His name is Zool, and he is a gremlin-like creature from another dimension. He is forced to land on the Earth, but his sole goal is to attain the prestigious ranking of a Ninja. To do that, Zool will have to travel through six worlds, each divided into three stages, defeat his enemies, and prove himself worthy of that title.
Zool is a fast-paced side-scrolling platformer. The protagonist can run, jump, climb walls, and shoot enemies. Power-ups for Zool are scattered across the levels. These include life-spending hearts, smart bombs, shields, more powerful jump-skill and a twin Zool. This "twin" makes imitates the original's motions a few seconds after he performs them.
In the options menu the player can change the difficulty and the game speed (two times), the number of continues, and the background music (rock or funk).
The game takes place in the candyland! It could hardly get any better than that :-). Zool is "a ninja ant from the nth dimension" who is forced to land on Earth. In order to gain ninja ranking he has to pass seven lands.
Although this is a typical arcade, "the speed" is what makes it different than the rest of them. All your opponents are generally easy to defeat, but they respawn almost immediately, forcing you to play it fast! And it's is hard to stop playing it. The game utilizes 256 color graphics, and supports "Sound Blaster Compatible" soundcards.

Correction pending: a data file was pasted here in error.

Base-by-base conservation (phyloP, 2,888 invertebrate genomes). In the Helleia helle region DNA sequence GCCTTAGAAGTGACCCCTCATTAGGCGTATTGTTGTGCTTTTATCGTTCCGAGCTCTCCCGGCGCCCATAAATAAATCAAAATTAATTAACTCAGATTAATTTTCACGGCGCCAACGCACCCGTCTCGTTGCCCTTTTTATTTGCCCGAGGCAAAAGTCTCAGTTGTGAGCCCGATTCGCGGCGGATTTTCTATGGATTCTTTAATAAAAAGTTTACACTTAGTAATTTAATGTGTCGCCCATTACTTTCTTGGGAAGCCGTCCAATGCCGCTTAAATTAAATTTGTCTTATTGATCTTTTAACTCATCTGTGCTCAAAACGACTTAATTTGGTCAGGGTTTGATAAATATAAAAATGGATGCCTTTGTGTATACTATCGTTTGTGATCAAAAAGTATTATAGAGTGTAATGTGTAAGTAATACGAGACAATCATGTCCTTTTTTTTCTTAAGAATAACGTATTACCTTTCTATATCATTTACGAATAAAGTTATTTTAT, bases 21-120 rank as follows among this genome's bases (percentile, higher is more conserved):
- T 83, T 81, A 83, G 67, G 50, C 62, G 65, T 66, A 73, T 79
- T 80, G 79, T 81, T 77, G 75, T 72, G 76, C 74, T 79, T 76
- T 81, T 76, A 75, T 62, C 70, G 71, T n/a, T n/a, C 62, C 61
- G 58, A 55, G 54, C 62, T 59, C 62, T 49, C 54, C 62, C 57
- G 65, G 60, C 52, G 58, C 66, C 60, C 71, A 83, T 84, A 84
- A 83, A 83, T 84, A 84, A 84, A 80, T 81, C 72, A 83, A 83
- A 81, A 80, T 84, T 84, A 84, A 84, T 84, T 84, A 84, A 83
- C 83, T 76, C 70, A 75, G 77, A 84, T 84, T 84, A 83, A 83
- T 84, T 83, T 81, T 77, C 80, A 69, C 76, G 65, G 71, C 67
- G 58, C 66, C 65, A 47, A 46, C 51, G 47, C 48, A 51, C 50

Zool and Zool 2 are above-average 2D platformers from Gremlin that are quite obviously ri....err, I mean, "inspired" by SEGA's best-selling Sonic games. Instead of the quirky hedgehog, you control a similar-looking cartoon character: Zool, the "Ninja from the Nth Dimension" who must - what else-rid his world of an evil mastermind. Your goal for each stage is simply to collect goodies and beat the "boss" monster to progress.
Although the premise is passable and the graphics are quite nice, both Zool games are unfortunately very repetitive: despite having a good number of levels (18 stages spanning 6 worlds), the levels don't look very different from each other. Nowhere near as imaginative as Shiny's Earthworm Jim, for example, although the monsters are quite imaginative.
The games do have some neat power-ups (including one that gives you a doppledanger who'll replicate your actions a few seconds behind), and nice variety in Zool are three hidden sidescrolling shoot-em-up bonus games, although they are very difficult and almost impossible to find. Zool 2 is a much better and more varied game because you can control Zool's female sidekick named "Zooz," who can break grounds beneath her while Zool can only break ceilings above his head. This means there are 2 completely different paths you can take to finish the game, so the game is worth replaying at least once. They are also quite difficult games, but fortunately you can change the difficulty level to make life easier.
Overall, I find Zool games little more than a better-than-average title despite some nice ideas. They are decent Sonic-style games, but without the "just one more level" quality. Worth a look if you like cartoon-style platformers, but they are no Top Dog in my opinion.
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